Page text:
from Sunday Herald, 07 December 2014, from Bhopal
The former US Secretary of State, Henry Kissinger, put pressure on the Indian government to agree a legal settlement that let the US chemical company, Union Carbide, off the hook for the 25,000 people killed by the toxic gas disaster in Bhopal 30 years ago.
A letter released under freedom of information legislation reveals that the late Indian steel magnate, J R D Tata, wrote secretly to the Indian Prime Minister, Rajiv Gandhi, in May 1988 conveying Kissinger’s concern about the delays in reaching agreement on the compensation to be paid to victims. At the time Kissinger was an adviser to Union Carbide and other major US corporations.
Kissinger thought the company was prepared to make a “fair and generous settlement” which “would effectively counter any attack or criticism” because it was more than interim amounts suggested by Indian courts, Tata wrote. In February 1989, the Indian government agreed a settlement for $470 million.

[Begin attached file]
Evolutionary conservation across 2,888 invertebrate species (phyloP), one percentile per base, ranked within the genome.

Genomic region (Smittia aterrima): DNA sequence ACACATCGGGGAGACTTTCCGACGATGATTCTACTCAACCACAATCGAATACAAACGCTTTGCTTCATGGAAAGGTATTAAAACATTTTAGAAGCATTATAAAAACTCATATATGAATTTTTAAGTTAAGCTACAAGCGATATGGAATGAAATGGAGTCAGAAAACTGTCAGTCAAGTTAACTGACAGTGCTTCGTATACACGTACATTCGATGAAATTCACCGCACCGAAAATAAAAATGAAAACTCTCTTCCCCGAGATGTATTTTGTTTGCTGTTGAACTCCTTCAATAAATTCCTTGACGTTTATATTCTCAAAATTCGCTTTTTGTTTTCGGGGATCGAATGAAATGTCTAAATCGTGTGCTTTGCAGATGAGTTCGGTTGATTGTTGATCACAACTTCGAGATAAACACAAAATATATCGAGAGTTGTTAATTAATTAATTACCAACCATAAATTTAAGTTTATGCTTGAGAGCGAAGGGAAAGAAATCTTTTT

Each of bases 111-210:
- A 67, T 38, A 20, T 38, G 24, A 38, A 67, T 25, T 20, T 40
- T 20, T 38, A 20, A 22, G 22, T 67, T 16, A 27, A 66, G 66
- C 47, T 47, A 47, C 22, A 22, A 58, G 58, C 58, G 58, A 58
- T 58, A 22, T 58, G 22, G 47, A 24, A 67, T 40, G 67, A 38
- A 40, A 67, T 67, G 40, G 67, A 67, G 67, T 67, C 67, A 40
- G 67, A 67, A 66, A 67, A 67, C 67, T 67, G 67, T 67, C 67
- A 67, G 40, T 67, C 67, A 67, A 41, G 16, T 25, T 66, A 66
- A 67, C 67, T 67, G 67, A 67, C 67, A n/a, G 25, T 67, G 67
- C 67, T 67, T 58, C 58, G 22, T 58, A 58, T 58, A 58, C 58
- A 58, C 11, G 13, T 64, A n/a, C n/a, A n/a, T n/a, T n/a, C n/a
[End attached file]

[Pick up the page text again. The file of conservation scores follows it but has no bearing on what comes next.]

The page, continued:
This has since been widely derided as completely inadequate given the horrendous scale and persisting legacy of the disaster. Crucially, as part of the deal, all charges against Union Carbide and its managers were dropped – though this was subsequently overturned by India’s Supreme Court in 1991.
The letter, headed “strictly personal and confidential” and obtained by Bhopal activists, is important because it confirms what many have long suspected: that the US and Tata were complicit in allowing Union Carbide to evade responsibility for the world’s worst industrial accident on 3 December 1984.